What Does “Hazard” Mean?
In regards to the workplace, a hazard is any source of potential danger or harm. If there is any chance that something in the workplace can cause harm or adverse effects on you or the people around it, then it is considered a hazard. It is possible as well that certain practices or conditions may release uncontrolled energy that can harm you or your fellow employees.
Safety is the Word
Hazards are the reason that safety should be the number one priority of every workplace. OSHA has established standards and regulations to protect employees’ rights and obligate employers to protect their employees from harm.
Getting trained will prepare you for workplace hazards by making you aware of what hazards you may face. Safety training will teach you safety practices that follow OSHA standards and guidelines. These trainings will be your best guide to mitigate hazards in the workplace. In this article, however, we will cover a basic understanding of how to recognize and assess workplace hazards.
What Counts as Hazardous?
OSHA breaks down workplace hazards into six distinct categories. The many different workplace hazards can be placed into one of these categories to help you understand the kind of effects that they have. They are as follows:
- Safety Hazards – This category covers the most common and universally present hazards in the workplace. These include mostly conditions such as tripping on cords, slipping on spills, unguarded electrical wiring and machinery, or confined spaces.
- Physical Hazards – Although these may seem similar to safety hazards, physical hazards cover more of the hazardous exposure that may be present in the workplace. These could include hazards such as radiation, extreme weather conditions, and exposure to loud noise.
- Chemical Hazards – This is probably the most self-explanatory type of hazard. Chemical hazards refer to a chemical agent in any form (gas, liquid, or solid) that can cause illness or harm. Such hazards can be uncommon chemicals that are potent and highly dangerous. However, they could also include common chemicals that are just as harmful, such as cleaning products like bleach. Vapors and fumes are also a chemical hazard concern because they can cause breathing problems, flammability, or skin irritation as well as illness.
- Biological Hazards – This category covers any type of hazard that stems from bacteria or other living beings. Exposure to blood or bodily fluids, animal or insect bites, and even plants or fungus are considered biological hazards.
- Ergonomic Hazards – These hazards can be hard to notice right away because the effects they have sometimes only happen over long periods of time. Ergonomic hazards refer to any type of physical strain certain activities or positions cause to your body. Ergonomic hazards can include frequent or heavy lifting, poor posture, awkward and repetitive actions, or vibration.
- Work Organization Hazards – Work organization hazards refer to stressors that cause short and long-term stress and/or strain on employees. These hazards can include workload demands, workplace violence, lack of respect, social relationships in the workplace, and sexual harassment.
Adverse Health Effects Caused By Hazards
Understanding what is hazardous can sometimes be answered easily by defining what the effects are. If a certain element or practice in the workplace causes an adverse health effect, physical or mental, then it is considered to be a hazard. Some of these adverse effects include but are not limited to:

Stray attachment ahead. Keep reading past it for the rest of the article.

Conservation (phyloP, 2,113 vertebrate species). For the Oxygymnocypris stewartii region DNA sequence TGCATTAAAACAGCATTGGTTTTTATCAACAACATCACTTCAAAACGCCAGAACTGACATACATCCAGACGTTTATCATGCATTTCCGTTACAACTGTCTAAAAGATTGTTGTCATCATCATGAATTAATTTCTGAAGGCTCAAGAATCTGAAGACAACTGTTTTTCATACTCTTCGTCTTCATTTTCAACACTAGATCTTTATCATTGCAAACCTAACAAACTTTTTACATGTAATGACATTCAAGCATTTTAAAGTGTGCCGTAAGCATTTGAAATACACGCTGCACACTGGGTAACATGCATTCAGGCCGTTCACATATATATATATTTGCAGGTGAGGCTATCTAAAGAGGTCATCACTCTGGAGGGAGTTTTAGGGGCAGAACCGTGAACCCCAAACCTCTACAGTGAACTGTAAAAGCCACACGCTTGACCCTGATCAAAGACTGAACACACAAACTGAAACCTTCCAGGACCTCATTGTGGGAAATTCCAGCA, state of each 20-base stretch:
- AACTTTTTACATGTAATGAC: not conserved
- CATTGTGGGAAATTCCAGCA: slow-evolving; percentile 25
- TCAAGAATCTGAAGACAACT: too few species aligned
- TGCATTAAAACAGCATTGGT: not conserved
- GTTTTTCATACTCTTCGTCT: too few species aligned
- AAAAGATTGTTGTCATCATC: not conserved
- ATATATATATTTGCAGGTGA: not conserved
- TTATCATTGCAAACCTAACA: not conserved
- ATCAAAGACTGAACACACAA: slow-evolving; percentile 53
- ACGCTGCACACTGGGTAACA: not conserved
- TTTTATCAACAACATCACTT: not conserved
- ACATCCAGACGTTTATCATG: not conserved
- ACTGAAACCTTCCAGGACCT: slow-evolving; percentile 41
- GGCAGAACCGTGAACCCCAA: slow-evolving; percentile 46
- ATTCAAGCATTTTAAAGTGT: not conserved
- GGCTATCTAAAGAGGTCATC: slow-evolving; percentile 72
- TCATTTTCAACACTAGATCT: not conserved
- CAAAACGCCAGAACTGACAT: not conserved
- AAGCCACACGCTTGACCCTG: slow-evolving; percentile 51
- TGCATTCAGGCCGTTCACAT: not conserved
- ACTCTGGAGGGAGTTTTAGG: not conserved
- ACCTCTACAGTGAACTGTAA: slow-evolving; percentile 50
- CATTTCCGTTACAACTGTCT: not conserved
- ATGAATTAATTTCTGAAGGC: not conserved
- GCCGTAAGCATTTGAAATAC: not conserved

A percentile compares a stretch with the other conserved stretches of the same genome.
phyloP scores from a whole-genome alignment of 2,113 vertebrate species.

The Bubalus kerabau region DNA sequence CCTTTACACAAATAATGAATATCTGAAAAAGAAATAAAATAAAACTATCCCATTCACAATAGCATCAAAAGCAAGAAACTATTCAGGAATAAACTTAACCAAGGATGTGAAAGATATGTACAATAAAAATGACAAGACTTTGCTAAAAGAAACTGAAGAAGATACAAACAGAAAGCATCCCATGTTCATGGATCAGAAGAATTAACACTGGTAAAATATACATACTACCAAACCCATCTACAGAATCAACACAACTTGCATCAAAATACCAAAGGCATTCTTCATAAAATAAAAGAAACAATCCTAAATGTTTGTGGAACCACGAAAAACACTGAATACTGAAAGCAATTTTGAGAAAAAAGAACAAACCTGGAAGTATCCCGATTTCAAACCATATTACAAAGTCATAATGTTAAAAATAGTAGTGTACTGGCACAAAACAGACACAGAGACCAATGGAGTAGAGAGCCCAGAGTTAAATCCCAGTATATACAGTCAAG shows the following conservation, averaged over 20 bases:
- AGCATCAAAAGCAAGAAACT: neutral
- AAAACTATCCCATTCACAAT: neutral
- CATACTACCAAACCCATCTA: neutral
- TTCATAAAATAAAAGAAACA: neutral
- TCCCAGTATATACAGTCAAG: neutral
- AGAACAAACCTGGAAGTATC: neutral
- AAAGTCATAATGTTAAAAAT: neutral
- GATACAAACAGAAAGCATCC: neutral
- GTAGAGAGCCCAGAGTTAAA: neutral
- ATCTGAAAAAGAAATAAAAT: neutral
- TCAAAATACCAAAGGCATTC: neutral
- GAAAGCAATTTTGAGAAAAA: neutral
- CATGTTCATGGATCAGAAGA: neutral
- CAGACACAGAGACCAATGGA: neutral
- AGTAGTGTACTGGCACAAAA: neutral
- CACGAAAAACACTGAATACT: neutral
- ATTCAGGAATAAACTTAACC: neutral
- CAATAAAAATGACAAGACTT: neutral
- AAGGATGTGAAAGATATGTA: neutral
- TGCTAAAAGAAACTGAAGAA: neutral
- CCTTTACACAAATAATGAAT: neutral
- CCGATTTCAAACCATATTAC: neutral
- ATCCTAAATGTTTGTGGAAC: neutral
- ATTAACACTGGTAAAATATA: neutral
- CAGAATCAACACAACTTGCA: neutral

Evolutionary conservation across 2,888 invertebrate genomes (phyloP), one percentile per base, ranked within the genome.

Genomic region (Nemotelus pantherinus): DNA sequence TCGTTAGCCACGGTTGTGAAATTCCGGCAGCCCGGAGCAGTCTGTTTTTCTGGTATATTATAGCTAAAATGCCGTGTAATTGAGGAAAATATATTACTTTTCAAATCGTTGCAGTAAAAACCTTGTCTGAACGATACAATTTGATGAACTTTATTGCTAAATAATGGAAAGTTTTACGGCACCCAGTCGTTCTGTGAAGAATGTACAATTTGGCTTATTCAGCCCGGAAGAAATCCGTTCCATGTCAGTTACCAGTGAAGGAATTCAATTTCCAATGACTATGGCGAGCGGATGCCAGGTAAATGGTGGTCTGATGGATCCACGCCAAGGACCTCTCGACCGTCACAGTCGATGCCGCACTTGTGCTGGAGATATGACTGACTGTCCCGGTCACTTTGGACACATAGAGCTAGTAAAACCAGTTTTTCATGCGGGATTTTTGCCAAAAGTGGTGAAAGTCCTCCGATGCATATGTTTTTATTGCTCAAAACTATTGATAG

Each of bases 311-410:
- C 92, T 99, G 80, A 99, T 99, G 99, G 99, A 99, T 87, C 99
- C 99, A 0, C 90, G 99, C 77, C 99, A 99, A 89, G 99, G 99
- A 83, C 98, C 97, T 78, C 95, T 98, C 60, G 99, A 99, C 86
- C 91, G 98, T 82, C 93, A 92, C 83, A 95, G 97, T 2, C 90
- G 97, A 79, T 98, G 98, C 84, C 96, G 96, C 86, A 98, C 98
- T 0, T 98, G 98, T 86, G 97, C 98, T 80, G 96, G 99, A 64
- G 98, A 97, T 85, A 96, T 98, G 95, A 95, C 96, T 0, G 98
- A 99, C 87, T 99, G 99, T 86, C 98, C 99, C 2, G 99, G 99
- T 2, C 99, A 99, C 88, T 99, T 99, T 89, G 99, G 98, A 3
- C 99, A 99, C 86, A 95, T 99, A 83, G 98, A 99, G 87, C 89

- Chronic illness
- Shock or electrocution
- Anxiety or depression
- Fear or discomfort
Some of these effects are more obvious than others. Any of these effects, and others not listed, can be placed into one of the six categories of workplace hazards.
Common Workplace Hazards
There are certain hazards that have more extensive regulations due to a large number of injuries and fatalities they cause. Understanding what some of these common hazards are will give you an idea of how serious a simple hazard can be, and the need to receive safety training. These include but are not limited to:
- Falling/Working at Heights – Many industries are associated with the risk of falling from heights, which explains why it is the number one cause of work-related fatalities. Many employees have died or been injured because they did not wear proper fall protection or follow standard procedures for ensuring a safe work environment.
- Respiratory Hazards – It is not uncommon for many industries to have some kind of particles or fumes that workers are exposed to on a daily basis. Without proper respiratory protection, employees are at risk of contracting serious illnesses.
- Lack of Hazard Communication – Many accidents occur with operating heavy machinery due to a lack of communication. For example, most construction vehicles require a spotter; someone who watches the machine while another operates it. The spotter needs to communicate hazards around the operator, such as power lines that can cause electrocution. Without employees who know how to communicate these hazards, injury and death is far more likely to occur.
- Powered Industrial Trucks – Large powerful trucks are a significant hazard due to their size and strength. These vehicles cause many accidents due to lack of communication, failure to follow proper operating procedures and pre-shift inspections, and more.
- Machine Guarding – Heavy machinery used to perform heavy lifting or processing can be extremely dangerous and need proper guarding. These machines can cause serious abrasions, amputations, and death if not handled properly.
- Confined Spaces – Many industries deal with confined spaces, which are any tight spaces that a person can fit in. Many confined spaces are hazardous because they can possibly become stuck in them or breathe in hazardous fumes there. Without following proper procedures outlined in safety training, accidents occur.